From the moment she appears on stage and welcomes the audience with shy warmth and a lilting Irish brogue, Alison Spittle immediately charms and disarms. There are some people who just give off the air of having a big heart and Spittle is one of them, while her conversational, confessional tone makes this stand-up show feel more like a catch-up with an old friend than 60 minutes in one of the sweatiest venues at the Gilded Balloon.

During her set, Spittle covers all manner of autobiographical topics, most of them self-deprecating and some a little dark. There’s her first “shift” (kiss, for the non-Irish amongst us), her first dabble with the occult through Ouija boards and The Craft, her first appearance on Irish TV and her first brush with one of her celebrity heroes. There’s also a brief rundown of some of the more colourful moments she has shared with her therapist, or psychoanalyst, or whatever they’re called – both the “silent” ones and the “talky backy” ones. Despite the potential for getting bogged down in these particularly heavy episodes, Spittle’s sweet persona keep things light and breezy throughout.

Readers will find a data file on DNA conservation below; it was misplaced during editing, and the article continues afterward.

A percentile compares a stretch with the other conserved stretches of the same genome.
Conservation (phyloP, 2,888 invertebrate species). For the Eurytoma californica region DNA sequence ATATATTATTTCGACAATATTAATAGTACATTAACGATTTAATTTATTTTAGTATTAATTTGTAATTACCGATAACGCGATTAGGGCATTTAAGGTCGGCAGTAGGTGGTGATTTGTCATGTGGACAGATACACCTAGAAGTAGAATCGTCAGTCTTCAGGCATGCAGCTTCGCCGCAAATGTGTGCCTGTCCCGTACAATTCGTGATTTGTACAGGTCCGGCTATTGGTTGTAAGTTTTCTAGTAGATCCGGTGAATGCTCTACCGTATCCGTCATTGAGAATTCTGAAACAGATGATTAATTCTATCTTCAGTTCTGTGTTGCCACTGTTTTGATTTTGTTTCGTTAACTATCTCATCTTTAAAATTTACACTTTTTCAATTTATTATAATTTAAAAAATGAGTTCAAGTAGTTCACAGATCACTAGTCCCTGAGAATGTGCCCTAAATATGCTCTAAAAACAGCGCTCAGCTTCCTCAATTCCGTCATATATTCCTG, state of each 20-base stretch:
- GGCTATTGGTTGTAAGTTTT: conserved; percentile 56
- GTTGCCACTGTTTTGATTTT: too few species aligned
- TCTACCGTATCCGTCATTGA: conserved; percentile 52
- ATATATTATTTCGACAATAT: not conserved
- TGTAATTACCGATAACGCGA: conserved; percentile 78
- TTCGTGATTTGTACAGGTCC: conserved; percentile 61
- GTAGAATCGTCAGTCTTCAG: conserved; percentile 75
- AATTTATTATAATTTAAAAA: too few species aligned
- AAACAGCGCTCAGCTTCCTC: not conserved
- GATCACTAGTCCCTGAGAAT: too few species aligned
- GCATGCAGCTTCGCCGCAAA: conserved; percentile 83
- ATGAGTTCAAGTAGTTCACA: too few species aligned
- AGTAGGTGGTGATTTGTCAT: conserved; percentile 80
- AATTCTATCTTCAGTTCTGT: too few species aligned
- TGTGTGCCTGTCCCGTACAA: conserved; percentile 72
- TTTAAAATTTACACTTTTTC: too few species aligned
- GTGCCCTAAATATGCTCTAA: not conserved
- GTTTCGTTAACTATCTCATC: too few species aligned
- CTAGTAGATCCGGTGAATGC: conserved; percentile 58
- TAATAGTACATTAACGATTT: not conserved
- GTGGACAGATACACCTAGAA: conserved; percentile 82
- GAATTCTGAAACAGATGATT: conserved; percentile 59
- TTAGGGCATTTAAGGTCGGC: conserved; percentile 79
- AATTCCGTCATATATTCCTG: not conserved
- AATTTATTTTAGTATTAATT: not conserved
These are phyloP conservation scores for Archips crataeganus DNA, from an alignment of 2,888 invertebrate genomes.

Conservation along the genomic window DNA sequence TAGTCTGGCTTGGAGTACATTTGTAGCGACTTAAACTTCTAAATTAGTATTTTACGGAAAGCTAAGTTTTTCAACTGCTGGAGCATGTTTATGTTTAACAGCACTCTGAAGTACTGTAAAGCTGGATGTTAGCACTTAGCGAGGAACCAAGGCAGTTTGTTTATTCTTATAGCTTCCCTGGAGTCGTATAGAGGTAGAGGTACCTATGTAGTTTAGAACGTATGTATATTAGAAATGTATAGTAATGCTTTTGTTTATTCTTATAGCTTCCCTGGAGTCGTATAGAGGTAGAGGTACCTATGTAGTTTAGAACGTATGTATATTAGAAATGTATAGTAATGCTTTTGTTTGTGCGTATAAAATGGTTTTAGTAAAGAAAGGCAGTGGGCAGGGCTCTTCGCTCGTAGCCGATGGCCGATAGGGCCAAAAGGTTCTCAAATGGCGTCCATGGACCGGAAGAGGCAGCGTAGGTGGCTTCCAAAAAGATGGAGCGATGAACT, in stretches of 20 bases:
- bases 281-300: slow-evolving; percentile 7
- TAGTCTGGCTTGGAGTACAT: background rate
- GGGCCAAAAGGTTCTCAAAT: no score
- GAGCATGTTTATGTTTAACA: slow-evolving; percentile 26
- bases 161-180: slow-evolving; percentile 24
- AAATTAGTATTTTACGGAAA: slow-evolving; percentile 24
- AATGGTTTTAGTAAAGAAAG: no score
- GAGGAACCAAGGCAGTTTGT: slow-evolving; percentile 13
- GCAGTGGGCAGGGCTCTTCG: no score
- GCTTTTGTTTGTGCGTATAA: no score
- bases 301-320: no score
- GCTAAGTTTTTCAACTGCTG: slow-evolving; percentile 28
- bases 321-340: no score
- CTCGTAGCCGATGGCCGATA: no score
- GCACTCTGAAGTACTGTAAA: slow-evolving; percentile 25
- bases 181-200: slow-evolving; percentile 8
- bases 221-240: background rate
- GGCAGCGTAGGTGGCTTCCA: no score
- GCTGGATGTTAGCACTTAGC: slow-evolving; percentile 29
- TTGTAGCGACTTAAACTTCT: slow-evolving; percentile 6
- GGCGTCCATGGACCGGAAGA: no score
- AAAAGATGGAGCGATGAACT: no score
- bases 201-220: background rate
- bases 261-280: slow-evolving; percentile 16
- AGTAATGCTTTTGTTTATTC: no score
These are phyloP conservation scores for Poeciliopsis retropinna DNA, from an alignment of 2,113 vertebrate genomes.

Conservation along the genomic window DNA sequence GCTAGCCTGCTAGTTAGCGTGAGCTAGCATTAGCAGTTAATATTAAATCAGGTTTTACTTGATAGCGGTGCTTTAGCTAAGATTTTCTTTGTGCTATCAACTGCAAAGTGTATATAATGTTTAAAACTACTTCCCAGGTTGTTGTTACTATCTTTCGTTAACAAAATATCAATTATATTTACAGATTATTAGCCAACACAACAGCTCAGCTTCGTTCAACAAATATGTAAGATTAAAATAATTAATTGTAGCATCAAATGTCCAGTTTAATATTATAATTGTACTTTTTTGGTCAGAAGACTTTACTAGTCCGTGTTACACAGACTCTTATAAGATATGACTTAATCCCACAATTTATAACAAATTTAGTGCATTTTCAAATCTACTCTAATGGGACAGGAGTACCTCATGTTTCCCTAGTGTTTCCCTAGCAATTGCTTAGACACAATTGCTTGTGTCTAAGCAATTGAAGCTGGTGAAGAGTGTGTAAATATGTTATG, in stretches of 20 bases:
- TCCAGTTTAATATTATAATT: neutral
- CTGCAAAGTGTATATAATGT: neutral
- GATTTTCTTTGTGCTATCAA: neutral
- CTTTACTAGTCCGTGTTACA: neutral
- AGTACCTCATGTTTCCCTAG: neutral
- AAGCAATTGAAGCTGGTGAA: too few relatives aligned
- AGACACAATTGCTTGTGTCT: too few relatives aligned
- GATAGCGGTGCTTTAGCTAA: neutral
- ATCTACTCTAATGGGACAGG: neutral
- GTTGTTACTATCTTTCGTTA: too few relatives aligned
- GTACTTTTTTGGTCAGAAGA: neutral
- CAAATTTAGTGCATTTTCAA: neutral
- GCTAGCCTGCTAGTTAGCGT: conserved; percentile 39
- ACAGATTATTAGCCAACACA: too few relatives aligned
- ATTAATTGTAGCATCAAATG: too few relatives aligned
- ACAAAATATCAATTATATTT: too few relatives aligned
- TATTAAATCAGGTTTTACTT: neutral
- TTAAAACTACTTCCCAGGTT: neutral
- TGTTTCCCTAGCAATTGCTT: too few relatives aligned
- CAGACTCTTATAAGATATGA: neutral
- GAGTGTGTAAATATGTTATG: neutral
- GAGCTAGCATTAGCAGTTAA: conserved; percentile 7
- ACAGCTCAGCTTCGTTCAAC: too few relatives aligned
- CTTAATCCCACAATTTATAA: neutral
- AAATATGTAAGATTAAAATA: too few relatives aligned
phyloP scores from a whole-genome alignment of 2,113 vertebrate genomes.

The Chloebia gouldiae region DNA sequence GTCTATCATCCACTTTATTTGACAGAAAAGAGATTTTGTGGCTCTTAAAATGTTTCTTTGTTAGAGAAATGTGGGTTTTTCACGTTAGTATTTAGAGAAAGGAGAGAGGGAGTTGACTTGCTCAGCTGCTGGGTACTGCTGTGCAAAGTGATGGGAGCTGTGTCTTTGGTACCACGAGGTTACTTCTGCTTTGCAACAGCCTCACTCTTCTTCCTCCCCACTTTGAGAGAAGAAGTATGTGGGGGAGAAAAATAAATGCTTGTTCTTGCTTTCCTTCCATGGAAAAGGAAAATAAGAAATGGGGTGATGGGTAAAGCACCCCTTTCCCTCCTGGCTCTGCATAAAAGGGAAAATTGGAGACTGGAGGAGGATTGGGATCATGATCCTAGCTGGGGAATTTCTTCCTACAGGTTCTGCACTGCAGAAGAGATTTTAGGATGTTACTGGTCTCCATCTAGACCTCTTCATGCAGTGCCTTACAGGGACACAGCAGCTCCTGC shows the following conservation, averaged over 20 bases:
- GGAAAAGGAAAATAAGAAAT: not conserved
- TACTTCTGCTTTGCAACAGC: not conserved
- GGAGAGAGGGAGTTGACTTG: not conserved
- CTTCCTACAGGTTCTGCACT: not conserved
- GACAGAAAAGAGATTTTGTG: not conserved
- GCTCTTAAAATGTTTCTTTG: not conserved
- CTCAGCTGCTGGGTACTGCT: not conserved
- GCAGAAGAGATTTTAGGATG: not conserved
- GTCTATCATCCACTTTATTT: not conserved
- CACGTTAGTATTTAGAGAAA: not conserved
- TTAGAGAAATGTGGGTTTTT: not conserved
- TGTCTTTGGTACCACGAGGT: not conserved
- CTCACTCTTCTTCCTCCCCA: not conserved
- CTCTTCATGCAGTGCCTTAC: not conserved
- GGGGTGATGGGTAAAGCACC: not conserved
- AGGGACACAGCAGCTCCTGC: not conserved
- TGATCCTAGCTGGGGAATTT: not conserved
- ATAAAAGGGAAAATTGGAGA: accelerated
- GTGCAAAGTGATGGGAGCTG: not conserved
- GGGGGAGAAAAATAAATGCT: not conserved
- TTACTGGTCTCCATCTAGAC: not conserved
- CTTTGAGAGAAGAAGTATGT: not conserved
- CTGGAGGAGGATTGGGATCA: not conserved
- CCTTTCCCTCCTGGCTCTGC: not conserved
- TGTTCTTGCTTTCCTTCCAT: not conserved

Her shining a light on her own struggles with mental health are clearly cathartic and may well serve a valuable purpose for society at large in removing some of the stigma surrounding them. One small criticism would be that this doesn’t leave a whole lot of room for genuine laughs or conventional jokes, and though her storytelling is skewed with a humorous slant, the show’s raggedy structure and scattergun skits mean that the momentum levels off and dips after the initial 20 minutes. Still, it’s an enjoyable and thoroughly relatable ramble through her backstory which entertains without amazing.